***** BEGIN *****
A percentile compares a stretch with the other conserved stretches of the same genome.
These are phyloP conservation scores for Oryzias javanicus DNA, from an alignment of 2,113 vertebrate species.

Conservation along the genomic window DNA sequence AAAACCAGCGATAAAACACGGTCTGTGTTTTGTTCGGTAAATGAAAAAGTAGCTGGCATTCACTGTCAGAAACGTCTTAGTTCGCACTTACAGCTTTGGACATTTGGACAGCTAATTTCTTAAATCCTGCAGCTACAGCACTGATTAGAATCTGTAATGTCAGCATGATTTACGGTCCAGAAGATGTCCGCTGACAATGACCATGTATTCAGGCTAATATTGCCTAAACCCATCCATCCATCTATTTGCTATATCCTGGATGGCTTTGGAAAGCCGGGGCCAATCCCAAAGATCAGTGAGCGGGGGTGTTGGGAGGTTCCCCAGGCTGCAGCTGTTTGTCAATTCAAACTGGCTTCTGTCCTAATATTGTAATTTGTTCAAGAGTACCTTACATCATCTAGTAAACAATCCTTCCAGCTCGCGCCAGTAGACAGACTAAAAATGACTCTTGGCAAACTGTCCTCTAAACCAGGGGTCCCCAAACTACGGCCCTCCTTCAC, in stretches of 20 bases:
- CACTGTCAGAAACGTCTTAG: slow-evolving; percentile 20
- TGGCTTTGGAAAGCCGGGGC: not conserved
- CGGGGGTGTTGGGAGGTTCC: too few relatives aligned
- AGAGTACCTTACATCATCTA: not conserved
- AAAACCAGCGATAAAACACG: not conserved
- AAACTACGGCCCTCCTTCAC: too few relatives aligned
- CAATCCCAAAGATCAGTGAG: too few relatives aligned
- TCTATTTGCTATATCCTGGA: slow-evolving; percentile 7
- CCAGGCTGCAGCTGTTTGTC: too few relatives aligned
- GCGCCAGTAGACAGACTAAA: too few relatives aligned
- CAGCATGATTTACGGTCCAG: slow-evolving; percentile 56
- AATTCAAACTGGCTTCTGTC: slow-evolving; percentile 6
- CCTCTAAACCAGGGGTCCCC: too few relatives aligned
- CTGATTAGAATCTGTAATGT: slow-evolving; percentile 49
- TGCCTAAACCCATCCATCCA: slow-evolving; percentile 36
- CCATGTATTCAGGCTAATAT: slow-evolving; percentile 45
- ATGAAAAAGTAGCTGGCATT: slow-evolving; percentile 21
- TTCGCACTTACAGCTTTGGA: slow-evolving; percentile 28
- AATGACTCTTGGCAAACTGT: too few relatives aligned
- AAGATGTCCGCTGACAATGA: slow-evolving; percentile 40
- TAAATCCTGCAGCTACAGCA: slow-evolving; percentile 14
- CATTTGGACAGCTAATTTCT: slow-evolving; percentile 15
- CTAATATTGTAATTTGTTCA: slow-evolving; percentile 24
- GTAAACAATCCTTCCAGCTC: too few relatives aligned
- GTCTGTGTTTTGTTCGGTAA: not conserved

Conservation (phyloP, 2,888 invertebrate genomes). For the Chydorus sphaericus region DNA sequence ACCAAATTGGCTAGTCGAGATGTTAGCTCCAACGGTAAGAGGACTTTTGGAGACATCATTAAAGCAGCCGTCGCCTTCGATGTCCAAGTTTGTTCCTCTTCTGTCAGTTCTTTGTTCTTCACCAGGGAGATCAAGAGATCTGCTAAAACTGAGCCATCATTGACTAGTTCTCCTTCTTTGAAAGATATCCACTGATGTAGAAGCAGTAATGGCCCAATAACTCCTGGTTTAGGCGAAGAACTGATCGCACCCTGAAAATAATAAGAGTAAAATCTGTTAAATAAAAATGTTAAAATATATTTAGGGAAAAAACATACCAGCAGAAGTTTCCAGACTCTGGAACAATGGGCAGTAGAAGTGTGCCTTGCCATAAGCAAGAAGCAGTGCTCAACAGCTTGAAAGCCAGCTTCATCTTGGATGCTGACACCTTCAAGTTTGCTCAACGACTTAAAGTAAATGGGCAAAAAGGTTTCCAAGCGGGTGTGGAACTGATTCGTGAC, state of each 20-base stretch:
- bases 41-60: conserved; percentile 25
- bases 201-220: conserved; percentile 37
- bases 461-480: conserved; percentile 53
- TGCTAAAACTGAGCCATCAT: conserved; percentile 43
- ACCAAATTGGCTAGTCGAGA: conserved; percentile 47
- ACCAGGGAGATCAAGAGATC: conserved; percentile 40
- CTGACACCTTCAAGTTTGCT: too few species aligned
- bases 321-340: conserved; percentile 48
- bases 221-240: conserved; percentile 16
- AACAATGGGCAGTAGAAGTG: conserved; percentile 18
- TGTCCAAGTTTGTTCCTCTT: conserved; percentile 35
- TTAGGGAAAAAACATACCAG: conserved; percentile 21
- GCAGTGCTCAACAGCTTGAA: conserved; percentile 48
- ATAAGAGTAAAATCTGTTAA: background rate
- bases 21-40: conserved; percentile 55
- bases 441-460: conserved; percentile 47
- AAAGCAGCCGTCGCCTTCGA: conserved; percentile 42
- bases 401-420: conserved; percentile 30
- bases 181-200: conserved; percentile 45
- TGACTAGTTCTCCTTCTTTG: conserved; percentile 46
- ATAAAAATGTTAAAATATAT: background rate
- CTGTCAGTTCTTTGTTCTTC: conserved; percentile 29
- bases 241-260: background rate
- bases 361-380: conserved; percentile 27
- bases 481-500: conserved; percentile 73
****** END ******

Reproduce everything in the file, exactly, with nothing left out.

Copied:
A percentile compares a stretch with the other conserved stretches of the same genome.
These are phyloP conservation scores for Oryzias javanicus DNA, from an alignment of 2,113 vertebrate species.

Conservation along the genomic window DNA sequence AAAACCAGCGATAAAACACGGTCTGTGTTTTGTTCGGTAAATGAAAAAGTAGCTGGCATTCACTGTCAGAAACGTCTTAGTTCGCACTTACAGCTTTGGACATTTGGACAGCTAATTTCTTAAATCCTGCAGCTACAGCACTGATTAGAATCTGTAATGTCAGCATGATTTACGGTCCAGAAGATGTCCGCTGACAATGACCATGTATTCAGGCTAATATTGCCTAAACCCATCCATCCATCTATTTGCTATATCCTGGATGGCTTTGGAAAGCCGGGGCCAATCCCAAAGATCAGTGAGCGGGGGTGTTGGGAGGTTCCCCAGGCTGCAGCTGTTTGTCAATTCAAACTGGCTTCTGTCCTAATATTGTAATTTGTTCAAGAGTACCTTACATCATCTAGTAAACAATCCTTCCAGCTCGCGCCAGTAGACAGACTAAAAATGACTCTTGGCAAACTGTCCTCTAAACCAGGGGTCCCCAAACTACGGCCCTCCTTCAC, in stretches of 20 bases:
- CACTGTCAGAAACGTCTTAG: slow-evolving; percentile 20
- TGGCTTTGGAAAGCCGGGGC: not conserved
- CGGGGGTGTTGGGAGGTTCC: too few relatives aligned
- AGAGTACCTTACATCATCTA: not conserved
- AAAACCAGCGATAAAACACG: not conserved
- AAACTACGGCCCTCCTTCAC: too few relatives aligned
- CAATCCCAAAGATCAGTGAG: too few relatives aligned
- TCTATTTGCTATATCCTGGA: slow-evolving; percentile 7
- CCAGGCTGCAGCTGTTTGTC: too few relatives aligned
- GCGCCAGTAGACAGACTAAA: too few relatives aligned
- CAGCATGATTTACGGTCCAG: slow-evolving; percentile 56
- AATTCAAACTGGCTTCTGTC: slow-evolving; percentile 6
- CCTCTAAACCAGGGGTCCCC: too few relatives aligned
- CTGATTAGAATCTGTAATGT: slow-evolving; percentile 49
- TGCCTAAACCCATCCATCCA: slow-evolving; percentile 36
- CCATGTATTCAGGCTAATAT: slow-evolving; percentile 45
- ATGAAAAAGTAGCTGGCATT: slow-evolving; percentile 21
- TTCGCACTTACAGCTTTGGA: slow-evolving; percentile 28
- AATGACTCTTGGCAAACTGT: too few relatives aligned
- AAGATGTCCGCTGACAATGA: slow-evolving; percentile 40
- TAAATCCTGCAGCTACAGCA: slow-evolving; percentile 14
- CATTTGGACAGCTAATTTCT: slow-evolving; percentile 15
- CTAATATTGTAATTTGTTCA: slow-evolving; percentile 24
- GTAAACAATCCTTCCAGCTC: too few relatives aligned
- GTCTGTGTTTTGTTCGGTAA: not conserved

Conservation (phyloP, 2,888 invertebrate genomes). For the Chydorus sphaericus region DNA sequence ACCAAATTGGCTAGTCGAGATGTTAGCTCCAACGGTAAGAGGACTTTTGGAGACATCATTAAAGCAGCCGTCGCCTTCGATGTCCAAGTTTGTTCCTCTTCTGTCAGTTCTTTGTTCTTCACCAGGGAGATCAAGAGATCTGCTAAAACTGAGCCATCATTGACTAGTTCTCCTTCTTTGAAAGATATCCACTGATGTAGAAGCAGTAATGGCCCAATAACTCCTGGTTTAGGCGAAGAACTGATCGCACCCTGAAAATAATAAGAGTAAAATCTGTTAAATAAAAATGTTAAAATATATTTAGGGAAAAAACATACCAGCAGAAGTTTCCAGACTCTGGAACAATGGGCAGTAGAAGTGTGCCTTGCCATAAGCAAGAAGCAGTGCTCAACAGCTTGAAAGCCAGCTTCATCTTGGATGCTGACACCTTCAAGTTTGCTCAACGACTTAAAGTAAATGGGCAAAAAGGTTTCCAAGCGGGTGTGGAACTGATTCGTGAC, state of each 20-base stretch:
- bases 41-60: conserved; percentile 25
- bases 201-220: conserved; percentile 37
- bases 461-480: conserved; percentile 53
- TGCTAAAACTGAGCCATCAT: conserved; percentile 43
- ACCAAATTGGCTAGTCGAGA: conserved; percentile 47
- ACCAGGGAGATCAAGAGATC: conserved; percentile 40
- CTGACACCTTCAAGTTTGCT: too few species aligned
- bases 321-340: conserved; percentile 48
- bases 221-240: conserved; percentile 16
- AACAATGGGCAGTAGAAGTG: conserved; percentile 18
- TGTCCAAGTTTGTTCCTCTT: conserved; percentile 35
- TTAGGGAAAAAACATACCAG: conserved; percentile 21
- GCAGTGCTCAACAGCTTGAA: conserved; percentile 48
- ATAAGAGTAAAATCTGTTAA: background rate
- bases 21-40: conserved; percentile 55
- bases 441-460: conserved; percentile 47
- AAAGCAGCCGTCGCCTTCGA: conserved; percentile 42
- bases 401-420: conserved; percentile 30
- bases 181-200: conserved; percentile 45
- TGACTAGTTCTCCTTCTTTG: conserved; percentile 46
- ATAAAAATGTTAAAATATAT: background rate
- CTGTCAGTTCTTTGTTCTTC: conserved; percentile 29
- bases 241-260: background rate
- bases 361-380: conserved; percentile 27
- bases 481-500: conserved; percentile 73